Tensiometer (surface tension)
A tensiometer as it applies to physics is a measuring instrument used to measure the surface tension () of liquids or surfaces. Tensiometers are used in research and development laboratories to determine the surface tension of liquids like coatings, lacquers or adhesives. A further application field of tensiometers is the monitoring of industrial production processes like parts cleaning or electroplating.
Surface scientists commonly use an optical goniometer/tensiometer to measure the surface tension and interfacial tension of a liquid using the pendant or sessile drop methods. A drop is produced and captured using a CCD camera. The drop profile is subsequently extracted, and sophisticated software routines then fit the theoretical Young-Laplace equation to the experimental drop profile. The surface tension can then be calculated from the fitted parameters. Unlike other methods, this technique requires only a small amount of liquid making it suitable for measuring interfacial tensions of expensive liquids.
Du Noüy ring tensiometer
This type of tensiometer uses a platinum ring which is submersed in a liquid. As the ring is pulled out of the liquid, the force required is precisely measured in order to determine the surface tension of the liquid.
The method is well-established as shown by a number of international standards on it such as ASTM D971. This method is widely used for interfacial tension measurement between two liquids but care should be taken to make sure to keep the platinum ring undeformed.
Wilhelmy plate tensiometer
The Wilhelmy plate tensiometer requires a plate to make contact with the liquid surface. It is widely considered the simplest and most accurate method for surface tension measurement. Due to a large wetted length of the platinum plate, the surface tension reading is typically very stable compared to alternative methods. As an additional benefit, the Wilhelmy plate can also be made from paper for disposable use. For interfacial tension measurements, buoyancy of the probe needs to be taken into account which complicates the measurement.
Du Noüy-Padday method
This method uses a rod which is lowered into a test liquid. The rod is then pulled out of the liquid and the force required to pull the rod is precisely measured. The method isn't standardized but is sometimes used. The Du Noüy-Padday rod pull tensiometer will take measurements quickly and will work with liquids with a wide range of viscosities. Interfacial tensions cannot be measured.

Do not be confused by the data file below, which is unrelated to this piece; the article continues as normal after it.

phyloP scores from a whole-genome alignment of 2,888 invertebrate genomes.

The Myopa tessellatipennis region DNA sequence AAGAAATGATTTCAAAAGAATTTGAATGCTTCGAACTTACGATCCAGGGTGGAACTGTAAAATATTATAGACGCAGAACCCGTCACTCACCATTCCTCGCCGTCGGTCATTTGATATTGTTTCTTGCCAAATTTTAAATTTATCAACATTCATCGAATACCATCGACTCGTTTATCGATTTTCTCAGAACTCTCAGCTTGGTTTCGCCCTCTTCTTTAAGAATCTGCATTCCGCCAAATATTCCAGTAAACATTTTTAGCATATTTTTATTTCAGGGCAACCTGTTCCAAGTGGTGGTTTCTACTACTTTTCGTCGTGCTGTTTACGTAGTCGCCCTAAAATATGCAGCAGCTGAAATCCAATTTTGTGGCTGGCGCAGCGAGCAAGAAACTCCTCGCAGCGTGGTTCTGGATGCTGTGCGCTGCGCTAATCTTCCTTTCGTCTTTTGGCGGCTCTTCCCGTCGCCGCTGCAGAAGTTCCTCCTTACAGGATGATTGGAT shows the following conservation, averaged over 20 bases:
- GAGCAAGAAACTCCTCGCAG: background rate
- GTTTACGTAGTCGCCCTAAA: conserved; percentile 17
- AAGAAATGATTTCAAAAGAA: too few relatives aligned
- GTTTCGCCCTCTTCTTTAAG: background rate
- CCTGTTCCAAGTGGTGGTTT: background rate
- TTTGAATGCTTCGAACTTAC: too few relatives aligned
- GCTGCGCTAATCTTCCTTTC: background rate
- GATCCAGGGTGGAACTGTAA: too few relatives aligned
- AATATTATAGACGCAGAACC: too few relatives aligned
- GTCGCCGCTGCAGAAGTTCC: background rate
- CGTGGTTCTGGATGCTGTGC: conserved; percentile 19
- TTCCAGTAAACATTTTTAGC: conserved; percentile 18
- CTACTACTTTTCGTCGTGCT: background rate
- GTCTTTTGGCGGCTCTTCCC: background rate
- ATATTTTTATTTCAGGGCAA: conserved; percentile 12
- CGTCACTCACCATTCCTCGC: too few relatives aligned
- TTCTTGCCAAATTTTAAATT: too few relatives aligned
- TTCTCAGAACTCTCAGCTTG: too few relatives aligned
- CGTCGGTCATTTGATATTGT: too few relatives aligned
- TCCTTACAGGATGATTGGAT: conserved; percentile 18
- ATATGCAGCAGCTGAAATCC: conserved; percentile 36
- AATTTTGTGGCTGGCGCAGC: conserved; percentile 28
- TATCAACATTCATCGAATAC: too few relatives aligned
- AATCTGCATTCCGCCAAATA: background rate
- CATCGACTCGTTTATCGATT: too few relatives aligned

Bubble pressure tensiometer
Due to internal attractive forces of a liquid, air bubbles within the liquids are compressed. The resulting pressure (bubble pressure) rises at a decreasing bubble radius. The bubble pressure method makes use of this bubble pressure which is higher than in the surrounding environment (water). A gas stream is pumped into a capillary that is immersed in a fluid. The resulting bubble at the end of the capillary tip continually becomes bigger in surface; thereby, the bubble radius is decreasing.
The pressure rises to a maximum level. At this point the bubble has achieved its smallest radius (the capillary radius) and begins to form a hemisphere. Beyond this point the bubble quickly increases in size and soon bursts, tearing away from the capillary, thereby allowing a new bubble to develop at the capillary tip. It is during this process that a characteristic pressure pattern develops (see picture), which is evaluated for determining the surface tension.
Because of the easy handling and the low cleaning effort of the capillary, bubble pressure tensiometers are a common alternative for monitoring the detergent concentration in cleaning or electroplating processes.
- Surface tension
- Young-Laplace equation
- Capillary action
- Pierre Lecomte du Nouy
- Interfacial rheology
- de Gennes, PG, Brochard-Wyart, F and Quere D, "Capillarity and Wetting Phenomena: Drops, Bubbles, Pearls, Waves", 2004, p58
- Biolin Scientific. "Surface and interfacial tension | White Paper".
Media related to Tensiometer (surface tension) at Wikimedia Commons